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Studies of Content-Mediated Interaction: Insights into Activities, Motivations and User Experience Design

Research output: Book/ReportDoctoral thesisCollection of Articles

Details

Original languageEnglish
PublisherTampere University of Technology
Number of pages97
ISBN (Electronic)978-952-15-3929-9
ISBN (Print)978-952-15-3925-1
Publication statusPublished - 7 Apr 2017
Publication typeG5 Doctoral dissertation (article)

Publication series

NameTampere University of Technology. Publication
Volume1465
ISSN (Print)1459-2045

Abstract

The amount of user-generated digital content in social media has exploded during recent years. Currently, it is easy to capture and produce versatile personal content, for example, activity data that is recorded with devices, such as heart rate monitors or the preference data of the music you listen to. A plethora of services exists for content sharing. Sharing digital content, such as images, audio, and video allows people to express themselves, create new contacts, strengthen ties with existing contacts, and to collaborate with other people. Social activities through content can create a sense of belonging and being part of a community. Digital content mediates social interaction through online services. For example, a shared video tells someone the story of an event that they could not be physically present at, and then shared exercise data might inform others of an interesting cycle route for a specific type of exercise. The sharing of traditional, personal digital content such as photos and videos has been widely studied, but recently it has become increasingly common to produce different types of content collaboratively and various services enable social interaction around such content – not just the sharing of it. The guidance for designers on how to build services to enable users to engage in these interactions naturally is still limited. To design better services, we need a better understanding of user activities together with the shared content and the collaborative practices that they form. Thus, this work focuses on novel types of user-generated digital content as well as the related activities, motivations, and user experiences.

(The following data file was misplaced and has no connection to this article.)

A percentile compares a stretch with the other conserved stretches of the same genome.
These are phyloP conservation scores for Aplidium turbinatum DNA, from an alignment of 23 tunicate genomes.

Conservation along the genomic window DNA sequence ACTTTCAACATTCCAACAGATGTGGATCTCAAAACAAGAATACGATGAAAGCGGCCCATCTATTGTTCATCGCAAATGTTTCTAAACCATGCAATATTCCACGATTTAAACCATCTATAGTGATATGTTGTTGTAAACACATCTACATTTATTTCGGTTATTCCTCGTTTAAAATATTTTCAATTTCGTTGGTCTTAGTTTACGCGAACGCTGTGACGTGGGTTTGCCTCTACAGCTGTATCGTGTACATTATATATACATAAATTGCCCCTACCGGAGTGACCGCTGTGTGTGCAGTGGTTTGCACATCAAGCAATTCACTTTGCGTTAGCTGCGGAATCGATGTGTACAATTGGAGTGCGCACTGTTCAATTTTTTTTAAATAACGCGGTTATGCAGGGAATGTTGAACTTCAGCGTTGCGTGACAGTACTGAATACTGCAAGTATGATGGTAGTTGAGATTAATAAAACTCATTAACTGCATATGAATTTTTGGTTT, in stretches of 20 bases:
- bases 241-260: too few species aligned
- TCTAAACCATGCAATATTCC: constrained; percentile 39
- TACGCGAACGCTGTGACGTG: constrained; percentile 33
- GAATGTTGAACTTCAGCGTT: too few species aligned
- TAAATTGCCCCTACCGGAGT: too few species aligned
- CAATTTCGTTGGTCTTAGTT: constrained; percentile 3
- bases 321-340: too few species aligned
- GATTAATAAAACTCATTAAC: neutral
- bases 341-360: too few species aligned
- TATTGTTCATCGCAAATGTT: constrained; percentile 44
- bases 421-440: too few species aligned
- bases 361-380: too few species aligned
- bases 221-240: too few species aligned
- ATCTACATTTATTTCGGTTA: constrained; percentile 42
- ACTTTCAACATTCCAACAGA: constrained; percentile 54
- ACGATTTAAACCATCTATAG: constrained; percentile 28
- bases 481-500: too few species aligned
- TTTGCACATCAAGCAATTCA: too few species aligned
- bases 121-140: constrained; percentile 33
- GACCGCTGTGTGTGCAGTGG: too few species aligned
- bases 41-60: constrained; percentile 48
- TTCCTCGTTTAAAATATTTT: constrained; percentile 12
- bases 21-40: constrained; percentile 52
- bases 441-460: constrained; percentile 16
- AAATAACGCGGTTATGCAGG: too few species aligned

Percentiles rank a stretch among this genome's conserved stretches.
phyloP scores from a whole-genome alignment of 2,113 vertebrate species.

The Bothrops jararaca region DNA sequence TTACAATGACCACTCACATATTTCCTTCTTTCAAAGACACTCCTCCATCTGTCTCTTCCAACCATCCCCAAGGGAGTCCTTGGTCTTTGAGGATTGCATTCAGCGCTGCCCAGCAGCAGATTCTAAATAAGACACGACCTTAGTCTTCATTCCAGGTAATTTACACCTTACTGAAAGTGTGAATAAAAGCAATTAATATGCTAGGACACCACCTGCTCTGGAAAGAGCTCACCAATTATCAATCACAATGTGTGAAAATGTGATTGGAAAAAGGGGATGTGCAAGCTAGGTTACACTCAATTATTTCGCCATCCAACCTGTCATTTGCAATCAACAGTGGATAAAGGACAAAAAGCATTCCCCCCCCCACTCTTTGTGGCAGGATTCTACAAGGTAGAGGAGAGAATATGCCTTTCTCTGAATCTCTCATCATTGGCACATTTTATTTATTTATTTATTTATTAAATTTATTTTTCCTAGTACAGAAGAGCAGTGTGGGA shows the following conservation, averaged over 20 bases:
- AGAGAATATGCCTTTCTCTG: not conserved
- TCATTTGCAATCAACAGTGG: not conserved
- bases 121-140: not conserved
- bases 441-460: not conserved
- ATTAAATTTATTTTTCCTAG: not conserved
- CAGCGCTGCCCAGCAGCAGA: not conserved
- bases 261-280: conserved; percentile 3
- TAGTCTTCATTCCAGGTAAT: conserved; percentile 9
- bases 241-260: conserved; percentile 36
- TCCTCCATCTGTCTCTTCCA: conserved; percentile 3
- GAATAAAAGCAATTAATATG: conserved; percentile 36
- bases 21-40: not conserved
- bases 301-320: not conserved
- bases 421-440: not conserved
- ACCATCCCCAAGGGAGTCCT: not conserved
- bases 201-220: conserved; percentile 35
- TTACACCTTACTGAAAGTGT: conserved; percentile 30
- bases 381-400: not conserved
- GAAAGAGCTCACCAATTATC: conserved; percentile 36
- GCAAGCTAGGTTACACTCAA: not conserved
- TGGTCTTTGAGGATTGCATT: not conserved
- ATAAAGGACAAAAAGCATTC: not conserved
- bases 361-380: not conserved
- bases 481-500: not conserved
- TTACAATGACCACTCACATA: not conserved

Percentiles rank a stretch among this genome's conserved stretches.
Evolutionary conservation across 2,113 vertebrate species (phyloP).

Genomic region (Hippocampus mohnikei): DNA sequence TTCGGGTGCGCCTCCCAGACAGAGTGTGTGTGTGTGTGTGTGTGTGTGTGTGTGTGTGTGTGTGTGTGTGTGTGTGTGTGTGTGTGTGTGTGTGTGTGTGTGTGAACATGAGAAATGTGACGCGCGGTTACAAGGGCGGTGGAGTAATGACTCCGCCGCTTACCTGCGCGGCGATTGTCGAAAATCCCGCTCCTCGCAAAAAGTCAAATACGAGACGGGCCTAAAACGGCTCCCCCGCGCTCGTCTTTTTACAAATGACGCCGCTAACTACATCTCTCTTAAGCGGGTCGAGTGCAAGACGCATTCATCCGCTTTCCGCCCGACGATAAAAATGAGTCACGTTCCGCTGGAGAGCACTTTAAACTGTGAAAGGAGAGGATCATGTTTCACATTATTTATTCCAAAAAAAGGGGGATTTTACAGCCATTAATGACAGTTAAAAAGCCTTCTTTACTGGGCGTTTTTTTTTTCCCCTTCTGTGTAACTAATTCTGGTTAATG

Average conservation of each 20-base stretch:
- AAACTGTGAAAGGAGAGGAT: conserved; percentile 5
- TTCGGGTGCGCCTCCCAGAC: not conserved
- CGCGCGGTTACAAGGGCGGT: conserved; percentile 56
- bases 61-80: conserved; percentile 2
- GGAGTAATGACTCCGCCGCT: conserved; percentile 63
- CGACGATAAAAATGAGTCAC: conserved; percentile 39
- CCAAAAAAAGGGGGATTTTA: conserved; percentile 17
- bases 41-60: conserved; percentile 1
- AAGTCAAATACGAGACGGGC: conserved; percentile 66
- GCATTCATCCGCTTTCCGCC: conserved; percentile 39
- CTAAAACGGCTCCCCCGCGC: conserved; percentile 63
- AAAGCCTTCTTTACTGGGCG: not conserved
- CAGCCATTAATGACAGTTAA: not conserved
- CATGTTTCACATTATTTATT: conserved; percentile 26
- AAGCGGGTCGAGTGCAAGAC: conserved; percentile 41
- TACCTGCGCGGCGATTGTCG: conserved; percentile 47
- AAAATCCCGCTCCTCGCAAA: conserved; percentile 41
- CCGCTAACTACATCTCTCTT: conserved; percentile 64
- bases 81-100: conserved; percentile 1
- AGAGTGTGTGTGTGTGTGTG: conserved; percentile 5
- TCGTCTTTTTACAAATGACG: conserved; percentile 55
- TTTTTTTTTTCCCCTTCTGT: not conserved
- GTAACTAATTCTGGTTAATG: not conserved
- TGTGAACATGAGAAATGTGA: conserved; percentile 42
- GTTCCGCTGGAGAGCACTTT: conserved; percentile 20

This compound thesis contributes to the research field of human-computer interaction; more specifically, the user experience. The thesis contains findings from six user case studies, involving a total of 328 participants. Through the case studies, we identified the elements that contribute to the user experience of content-mediated interaction with various content types. The theoretical contribution of this work is the introduction of the concept of contentmediated interaction. This work identifies the different elements that affect content-mediated interaction, and builds a content-mediated interaction model. The work extends the knowledge of user activities and the related user experience with novel types of shared content and of the user’s motivation to participate in content-mediated interaction. As a practical outcome, the thesis presents design implications. The thesis first proposes that understanding content-mediated interaction helps to design better applications and services that support online social interaction. Second, this helps to evaluate and refine the existing services as well as understand the emerging new content types in the future. Understanding the underlying activities and motivations supports the creation of new interaction features, service concepts, and finally, identifying business prospects.

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